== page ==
Presenting Adventures in HTML5 Games, AKQA Anoraks

25th Mar 2013

Presenting Adventures in HTML5 Games, AKQA Anoraks

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I had the pleasure of presenting at AKQA Anoraks in London on thursday. It was a great packed evening. I gave a talk on my adventure over the last few months of building my simple Space Invaders game. Even though it's a pretty simple game I have learnt enough to talk about it or half an hour.

anoraks people

Key Points

I broke the process down in to 3 key concepts:


I think of this like a controller. It's made up of at least two timing loops, the first for game logic, and the second for drawing.

Timing loops for the game logic are created and you want to assess the current state of your game and react to input as close to 60 frames per second as possible. For this we will want to use a self calling function triggered by setTimeout. You may be thinking why not requestAnimationFrame? It'll become clearer as we look at what requestAnimationFrame is designed for and some of the conflicting functionality with what you want to do with a logic frame.

It might look similar to this:

function logicFrame(){ // update players position, // listen for collisions etc // process the game logic at a target of 60fps setTimeout(logicFrame, 1000/60); }

Timing loops are also needed for the drawing. They work in a very similar way, in fact so similar that I made the initial mistake of using a single loop encompassing both.

It might look similar to this:

function drawFrame(){ // kick ass circles and squares window.requestAnimationFrame(drawFrame); }

The key difference here is the fact that we are using a fairly new JavaScript API requestAnimationFrame. The browser vendors saw that setTimeout was being used for animation loops and thought "Why don't we optimise that". So they built this API in which the browser can optimise concurrent animations in to a single reflow and repaint cycle. It also synchronises with the screen's refresh rate to reduce the jitter which can be seen when the setTimeout trigger just misses the screen refresh and skips a frame.

It also includes optimisations which are designed to increase battery life which mean that the frame will not trigger when the tab is not visible. This is the main reason we need separate logic and draw timing cycles.


The second key concept is the step, which I imagine as a commander. It's essentially the code which happens during each frame. Taking the interactions and applying time based logic like moving a ship or firing a bullet.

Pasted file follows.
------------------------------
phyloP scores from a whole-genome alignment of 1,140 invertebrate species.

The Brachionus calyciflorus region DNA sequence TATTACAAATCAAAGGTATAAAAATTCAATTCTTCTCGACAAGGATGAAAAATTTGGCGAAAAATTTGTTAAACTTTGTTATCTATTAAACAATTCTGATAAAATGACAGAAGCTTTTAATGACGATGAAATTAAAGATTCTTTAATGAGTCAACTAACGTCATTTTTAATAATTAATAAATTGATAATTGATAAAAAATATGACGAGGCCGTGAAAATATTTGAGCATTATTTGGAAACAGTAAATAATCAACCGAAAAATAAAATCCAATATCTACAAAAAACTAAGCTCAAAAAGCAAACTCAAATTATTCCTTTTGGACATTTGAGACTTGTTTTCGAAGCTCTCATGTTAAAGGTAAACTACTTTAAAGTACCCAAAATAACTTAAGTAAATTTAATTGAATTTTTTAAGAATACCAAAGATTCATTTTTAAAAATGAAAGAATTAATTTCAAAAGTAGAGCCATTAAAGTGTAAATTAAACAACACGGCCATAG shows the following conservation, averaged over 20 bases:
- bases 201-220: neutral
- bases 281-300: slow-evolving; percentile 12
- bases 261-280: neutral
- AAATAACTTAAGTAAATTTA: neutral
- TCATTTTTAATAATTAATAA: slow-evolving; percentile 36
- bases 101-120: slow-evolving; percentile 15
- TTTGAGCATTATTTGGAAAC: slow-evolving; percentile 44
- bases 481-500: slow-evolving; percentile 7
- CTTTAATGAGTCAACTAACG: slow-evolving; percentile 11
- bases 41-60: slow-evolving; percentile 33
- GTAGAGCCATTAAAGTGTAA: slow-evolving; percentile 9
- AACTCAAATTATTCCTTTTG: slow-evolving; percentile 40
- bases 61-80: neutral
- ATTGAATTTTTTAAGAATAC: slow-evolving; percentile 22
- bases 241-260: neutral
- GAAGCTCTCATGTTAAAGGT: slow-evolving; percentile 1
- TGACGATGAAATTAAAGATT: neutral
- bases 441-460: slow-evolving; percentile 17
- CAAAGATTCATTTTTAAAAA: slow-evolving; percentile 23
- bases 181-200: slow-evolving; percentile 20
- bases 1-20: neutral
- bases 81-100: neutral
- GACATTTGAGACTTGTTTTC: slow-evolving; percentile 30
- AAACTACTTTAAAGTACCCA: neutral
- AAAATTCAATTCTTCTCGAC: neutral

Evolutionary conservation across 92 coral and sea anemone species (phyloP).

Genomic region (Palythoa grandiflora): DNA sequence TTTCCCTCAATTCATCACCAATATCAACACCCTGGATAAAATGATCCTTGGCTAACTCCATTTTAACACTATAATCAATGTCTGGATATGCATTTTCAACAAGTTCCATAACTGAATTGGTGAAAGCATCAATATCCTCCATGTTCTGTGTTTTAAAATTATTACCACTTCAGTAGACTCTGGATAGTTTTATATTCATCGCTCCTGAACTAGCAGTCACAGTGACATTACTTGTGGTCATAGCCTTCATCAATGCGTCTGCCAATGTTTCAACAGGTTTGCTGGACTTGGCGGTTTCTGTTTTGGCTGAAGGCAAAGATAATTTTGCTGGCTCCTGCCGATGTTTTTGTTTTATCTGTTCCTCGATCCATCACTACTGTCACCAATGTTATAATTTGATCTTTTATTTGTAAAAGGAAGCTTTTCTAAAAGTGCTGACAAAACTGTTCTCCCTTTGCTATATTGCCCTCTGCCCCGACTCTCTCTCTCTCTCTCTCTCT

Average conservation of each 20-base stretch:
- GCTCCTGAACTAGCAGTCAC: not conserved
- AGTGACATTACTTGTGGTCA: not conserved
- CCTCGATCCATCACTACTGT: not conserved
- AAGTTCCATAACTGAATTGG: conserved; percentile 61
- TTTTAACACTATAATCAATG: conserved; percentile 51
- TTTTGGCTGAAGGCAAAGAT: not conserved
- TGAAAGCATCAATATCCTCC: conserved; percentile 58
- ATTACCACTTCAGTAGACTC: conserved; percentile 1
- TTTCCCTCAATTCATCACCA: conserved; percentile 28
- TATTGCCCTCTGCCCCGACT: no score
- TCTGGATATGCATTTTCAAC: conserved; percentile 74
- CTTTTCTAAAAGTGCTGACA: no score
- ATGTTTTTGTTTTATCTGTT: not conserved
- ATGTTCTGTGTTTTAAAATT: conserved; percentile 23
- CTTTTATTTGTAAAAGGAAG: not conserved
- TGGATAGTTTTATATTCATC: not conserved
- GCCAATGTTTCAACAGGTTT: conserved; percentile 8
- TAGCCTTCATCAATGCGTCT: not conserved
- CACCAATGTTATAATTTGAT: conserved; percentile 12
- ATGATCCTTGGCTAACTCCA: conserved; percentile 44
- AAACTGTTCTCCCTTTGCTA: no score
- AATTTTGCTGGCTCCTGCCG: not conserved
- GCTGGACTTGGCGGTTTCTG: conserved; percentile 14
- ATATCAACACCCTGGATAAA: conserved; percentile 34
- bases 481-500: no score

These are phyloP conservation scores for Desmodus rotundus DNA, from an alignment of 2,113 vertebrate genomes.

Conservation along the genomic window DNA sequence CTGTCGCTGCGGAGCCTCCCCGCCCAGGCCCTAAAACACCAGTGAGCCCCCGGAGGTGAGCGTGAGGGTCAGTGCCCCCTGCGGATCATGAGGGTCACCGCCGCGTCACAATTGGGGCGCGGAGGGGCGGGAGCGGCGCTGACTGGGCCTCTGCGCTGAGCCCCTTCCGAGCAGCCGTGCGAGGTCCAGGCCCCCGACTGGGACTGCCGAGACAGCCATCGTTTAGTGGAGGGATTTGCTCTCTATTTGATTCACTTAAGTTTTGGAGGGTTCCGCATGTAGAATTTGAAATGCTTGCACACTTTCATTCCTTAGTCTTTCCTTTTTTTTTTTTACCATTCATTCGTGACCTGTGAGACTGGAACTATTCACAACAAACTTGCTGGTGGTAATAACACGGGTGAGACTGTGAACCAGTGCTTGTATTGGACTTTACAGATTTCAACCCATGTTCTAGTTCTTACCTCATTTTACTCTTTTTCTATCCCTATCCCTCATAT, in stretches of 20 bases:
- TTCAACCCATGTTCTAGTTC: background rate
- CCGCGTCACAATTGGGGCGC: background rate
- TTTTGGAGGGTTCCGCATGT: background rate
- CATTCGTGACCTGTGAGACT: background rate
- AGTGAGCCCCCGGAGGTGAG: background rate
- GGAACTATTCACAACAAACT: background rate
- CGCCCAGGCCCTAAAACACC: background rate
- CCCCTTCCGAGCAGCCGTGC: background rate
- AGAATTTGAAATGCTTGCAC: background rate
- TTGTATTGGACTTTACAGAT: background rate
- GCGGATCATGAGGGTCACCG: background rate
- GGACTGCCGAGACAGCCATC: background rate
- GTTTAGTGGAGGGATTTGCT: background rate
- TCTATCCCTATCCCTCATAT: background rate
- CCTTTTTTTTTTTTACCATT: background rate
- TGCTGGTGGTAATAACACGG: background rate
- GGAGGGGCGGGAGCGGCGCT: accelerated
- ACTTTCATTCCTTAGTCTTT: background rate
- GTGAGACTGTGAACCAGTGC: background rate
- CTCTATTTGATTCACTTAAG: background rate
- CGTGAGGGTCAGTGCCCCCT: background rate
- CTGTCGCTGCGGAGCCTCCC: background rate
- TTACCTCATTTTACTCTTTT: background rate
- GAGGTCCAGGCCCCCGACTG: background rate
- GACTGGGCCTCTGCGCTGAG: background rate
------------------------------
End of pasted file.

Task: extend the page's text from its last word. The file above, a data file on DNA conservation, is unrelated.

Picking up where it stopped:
The objects used are much the same as you would see in any other model, they have properties and they can perform actions. Here is an overview of the Ship object.

function Ship(){...} Ship.prototype = { // we need to be able to position it x:0, y:0, w:28, h:16 // it needs to do stuff shoot: function(){...} jumpLeft: function(){...} jumpRight: function(){...} // we need to see it draw: function(){ this.sprite.draw(0, this.x, this.y); } };

As you can see, it needs state to know where it is currently positioned but it can also perform actions like shoot and jumpLeft. All we are doing during this step is updating state across all the different objects on our stage.


Collisions were the biggest learning curve and can be an utter headache. It's a massive subject but here are a few gems which aren't immediately obvious.


The option I ended up using in the Space Invaders game was to simply use a bit of Trigonometry. In the logic frame I knew the x/y coordinates of the bullet and I knew the x/y coordinates of the Invader so I simply measured the distance and set isHit if it was less than a certain amount.

Here's a simplified version of the code (notice the checkHit function):

function Invader(){...} Invader.prototype = { // we need to be able to position it x:0, y:0, w:28, h:16, // how eeeeeeevil is this invader? isHit: false, // not at all if it's hit points: 10, // more points for tougher invaders // it needs to do stuff checkHit: function(x, y){ if (distance(this.x, this.y, x, y) < 10){ this.isHit = true; // KAPOOOOOWWWWW } }, // we need to see it draw: function(){ this.sprite.draw(0, this.x, this.y); } };


stage grid collision detection

Another option is to split your stage up in to a grid and only allow a single object to fill each square. When objects move they will always be moved to a particular coordinate within this grid. If there is already an object within that box then you get a hit.

Hit Map

html5 racer hit map

I've already written about using a hit map with canvas in my recent article on a simple HTML5 Racer so take a look for more info on this.

There are obviously more options to you, this subject is pretty massive but hopefully this provides a good starting point to thinking about collisions.


The biggest mindset switch comes when you start thinking of the draw step much like a still life painter. All it is doing is taking a snapshot of time looking though all the objects on stage and painting their current state on to the canvas. The main difference is that this refreshes rapidly (hopefully at around 60fps) and so becomes alive.

Here are a few canvas basics.

Add the canvas element to the stage

<canvas id="canvas" width="500" height="500"></canvas>

Use the 2d context for this style of game

var canvas = document.getElementById('canvas'), context = canvas.getContext('2d') ;

Then with that context you can do some drawing

context.clearRect(0, 0, w, h); context.fillStyle = '#000'; context.fillRect(0,0,w,h);

2d games love sprites and I've written a post looking closer at sprites on canvas.


You can take a look at the slides.

Your challenge

This is very much a work in progress but I hope it inspires you to give it a go. Give me a shout if you want chat things through or need to tell me (graciously) that I've got something horribly wrong.

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